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|کد مقاله||سال انتشار||مقاله انگلیسی||ترجمه فارسی||تعداد کلمات|
|12274||2012||15 صفحه PDF||سفارش دهید||14010 کلمه|
Publisher : Elsevier - Science Direct (الزویر - ساینس دایرکت)
Journal : Journal of Development Economics, Volume 99, Issue 1, September 2012, Pages 163–177
This paper examines the factors responsible for generating the services led growth witnessed in the Indian economy during 1980–2005. A sectoral growth accounting exercise shows that total factor productivity (TFP) growth was the fastest for services; moreover this TFP increase was significant in accounting for service sector value added growth. A growth model with agriculture, industry and services as three principal sectors is calibrated to Indian data using sectoral TFP growth rates. The baseline model performs well in accounting for the evolution of value added shares and their growth rates, but is unable to capture sectoral employment share trends. The performance of the model with respect to value added shares improves when the post 1991 increase in service sector TFP growth following the inception of market-based liberalization reforms is accounted for. A modified version of the model with public capital can better track trends in sectoral employment shares.
An empirical comparison of the historical growth experiences of contemporary developed countries with the current growth experiences of some fast growing contemporary developing nations reveals some significant differences in their growth patterns. For most industrialized nations, such as United Kingdom, France and the United States, historical data show that at low levels of per capita income, the agricultural sector dominated the composition of output and employment. As these nations embarked on a path of rapid and sustained economic growth, resources were transferred from the agricultural sector to the manufacturing and service sectors. Only when the economy matured and reached the status of a high-income nation did the role of the service sector become more dominant. Today, for some low income, rapid growing industrializing nations, this process of sectoral reallocation of economic activity, also known as structural transformation or structural change, looks different. In these countries, even at low levels of per capita income, the service sector accounts for a significant amount of the economy's output as measured by its share in Gross Domestic Product (GDP). Moreover, in these economies the share of services in GDP has been increasing at a rapid rate, much greater than the corresponding growth rate witnessed by the service sector in the GDP of contemporary developed economies when they were at equivalent stages of development. In some of the low-income economies in the present day, the role of the service sector has become more prominent at relatively early stages of economic development. This paper accounts for the rapid growth of the service sector in one of today's low-income, fast growing, developing economies—India, and investigates the factors driving this services-led growth in the economy.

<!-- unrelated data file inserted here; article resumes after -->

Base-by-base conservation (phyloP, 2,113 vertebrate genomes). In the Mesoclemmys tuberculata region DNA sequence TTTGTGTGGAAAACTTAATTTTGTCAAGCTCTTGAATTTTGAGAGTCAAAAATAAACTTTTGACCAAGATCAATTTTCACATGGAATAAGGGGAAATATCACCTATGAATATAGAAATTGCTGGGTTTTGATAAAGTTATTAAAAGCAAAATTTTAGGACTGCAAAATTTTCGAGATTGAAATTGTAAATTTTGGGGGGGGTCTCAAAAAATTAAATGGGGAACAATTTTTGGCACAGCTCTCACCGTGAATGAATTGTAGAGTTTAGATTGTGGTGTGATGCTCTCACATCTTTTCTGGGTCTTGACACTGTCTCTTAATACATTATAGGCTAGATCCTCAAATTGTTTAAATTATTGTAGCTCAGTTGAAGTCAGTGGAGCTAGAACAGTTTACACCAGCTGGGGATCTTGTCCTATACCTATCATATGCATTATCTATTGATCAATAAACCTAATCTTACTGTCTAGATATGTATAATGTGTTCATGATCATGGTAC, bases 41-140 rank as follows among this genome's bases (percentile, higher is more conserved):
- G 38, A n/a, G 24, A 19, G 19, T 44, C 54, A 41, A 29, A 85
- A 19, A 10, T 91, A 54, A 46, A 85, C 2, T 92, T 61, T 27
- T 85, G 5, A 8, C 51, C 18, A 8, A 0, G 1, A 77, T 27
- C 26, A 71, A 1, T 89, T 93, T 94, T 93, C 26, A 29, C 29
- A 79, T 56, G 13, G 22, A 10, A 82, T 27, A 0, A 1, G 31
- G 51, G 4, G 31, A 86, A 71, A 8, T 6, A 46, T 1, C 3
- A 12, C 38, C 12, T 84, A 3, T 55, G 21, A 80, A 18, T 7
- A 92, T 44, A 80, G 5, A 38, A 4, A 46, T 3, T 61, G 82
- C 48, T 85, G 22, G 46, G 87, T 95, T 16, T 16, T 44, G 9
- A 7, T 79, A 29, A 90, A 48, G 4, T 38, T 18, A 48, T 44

نتیجه گیری انگلیسی
This paper examines the factors responsible for generating the services led growth witnessed in the Indian economy during 1980–2005. Results from growth accounting show that changes in total factor productivity (TFP) were important, and that TFP growth was the largest source of service sector value added growth. As compared to the other sectors, measured service sector TFP growth was much higher than measured TFP growth in agriculture and industry, and increased substantially following the inception of market-based liberalization policies from 1991. I build a three-sector growth model to evaluate the quantitative performance of differential TFP growth across sectors in accounting for value added and employment growth in the sectors. In order to highlight the importance of the post liberalization increase in service sector TFP, a simple exercise which shows a significant improvement in the model's performance when one takes into account the post-1991 TFP growth rate is conducted. I argue that the increase in service sector TFP was a result of the liberalization policies adopted by India.